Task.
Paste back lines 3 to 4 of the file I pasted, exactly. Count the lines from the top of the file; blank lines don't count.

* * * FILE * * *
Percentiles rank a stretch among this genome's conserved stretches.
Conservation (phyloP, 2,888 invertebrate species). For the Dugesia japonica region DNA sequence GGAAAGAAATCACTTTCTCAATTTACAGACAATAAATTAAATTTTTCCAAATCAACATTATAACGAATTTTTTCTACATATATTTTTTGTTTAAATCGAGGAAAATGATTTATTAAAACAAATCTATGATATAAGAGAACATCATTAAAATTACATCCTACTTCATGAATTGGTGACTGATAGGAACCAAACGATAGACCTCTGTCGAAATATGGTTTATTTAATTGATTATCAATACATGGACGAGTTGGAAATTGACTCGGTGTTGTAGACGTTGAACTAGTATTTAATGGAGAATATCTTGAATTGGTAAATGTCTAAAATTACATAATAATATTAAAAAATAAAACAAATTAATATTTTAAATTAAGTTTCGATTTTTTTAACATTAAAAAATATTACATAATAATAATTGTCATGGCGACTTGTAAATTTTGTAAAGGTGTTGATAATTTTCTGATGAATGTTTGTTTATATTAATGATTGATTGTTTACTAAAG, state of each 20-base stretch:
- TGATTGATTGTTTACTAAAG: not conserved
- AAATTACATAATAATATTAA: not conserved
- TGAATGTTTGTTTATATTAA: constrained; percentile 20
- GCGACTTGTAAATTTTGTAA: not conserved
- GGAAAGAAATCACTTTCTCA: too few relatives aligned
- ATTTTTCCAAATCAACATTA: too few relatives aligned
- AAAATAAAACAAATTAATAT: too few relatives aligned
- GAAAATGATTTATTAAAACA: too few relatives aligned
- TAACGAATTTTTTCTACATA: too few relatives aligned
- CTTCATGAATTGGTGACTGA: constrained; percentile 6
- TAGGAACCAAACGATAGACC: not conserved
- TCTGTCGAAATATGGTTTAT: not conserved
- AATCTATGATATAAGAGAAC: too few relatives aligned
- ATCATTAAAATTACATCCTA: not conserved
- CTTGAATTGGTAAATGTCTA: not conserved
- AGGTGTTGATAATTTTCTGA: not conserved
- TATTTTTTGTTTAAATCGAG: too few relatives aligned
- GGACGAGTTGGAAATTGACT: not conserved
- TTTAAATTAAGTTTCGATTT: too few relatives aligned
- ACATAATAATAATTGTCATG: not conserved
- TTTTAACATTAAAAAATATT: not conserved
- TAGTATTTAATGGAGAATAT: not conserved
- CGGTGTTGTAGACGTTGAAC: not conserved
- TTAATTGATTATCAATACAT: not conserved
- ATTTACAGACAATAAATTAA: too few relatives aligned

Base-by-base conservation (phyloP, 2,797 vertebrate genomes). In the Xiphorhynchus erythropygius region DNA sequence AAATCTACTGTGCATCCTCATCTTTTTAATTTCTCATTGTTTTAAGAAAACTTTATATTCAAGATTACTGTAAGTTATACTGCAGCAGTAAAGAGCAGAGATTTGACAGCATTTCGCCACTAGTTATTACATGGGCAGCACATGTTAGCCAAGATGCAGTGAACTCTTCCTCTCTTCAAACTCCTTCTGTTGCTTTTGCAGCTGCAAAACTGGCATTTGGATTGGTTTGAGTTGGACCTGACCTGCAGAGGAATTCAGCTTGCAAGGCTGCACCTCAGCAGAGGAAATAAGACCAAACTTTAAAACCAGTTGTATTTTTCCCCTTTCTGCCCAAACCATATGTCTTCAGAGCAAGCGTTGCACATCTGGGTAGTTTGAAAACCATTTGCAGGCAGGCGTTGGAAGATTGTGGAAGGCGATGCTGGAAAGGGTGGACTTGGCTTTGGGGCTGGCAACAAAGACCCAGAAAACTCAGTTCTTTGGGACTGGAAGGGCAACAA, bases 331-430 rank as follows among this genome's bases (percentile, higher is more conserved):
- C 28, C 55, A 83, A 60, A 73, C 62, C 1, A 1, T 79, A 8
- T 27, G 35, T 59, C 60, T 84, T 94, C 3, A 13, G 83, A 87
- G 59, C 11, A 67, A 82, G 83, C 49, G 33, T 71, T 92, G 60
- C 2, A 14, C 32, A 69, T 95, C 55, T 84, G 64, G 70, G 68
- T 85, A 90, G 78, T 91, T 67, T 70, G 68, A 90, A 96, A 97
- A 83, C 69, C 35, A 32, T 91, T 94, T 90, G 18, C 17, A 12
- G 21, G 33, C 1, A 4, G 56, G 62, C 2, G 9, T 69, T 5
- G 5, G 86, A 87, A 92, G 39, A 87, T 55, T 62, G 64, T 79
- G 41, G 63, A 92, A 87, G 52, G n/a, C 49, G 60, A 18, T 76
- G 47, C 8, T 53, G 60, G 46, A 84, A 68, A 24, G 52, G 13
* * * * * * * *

- TGATTGATTGTTTACTAAAG: not conserved
- AAATTACATAATAATATTAA: not conserved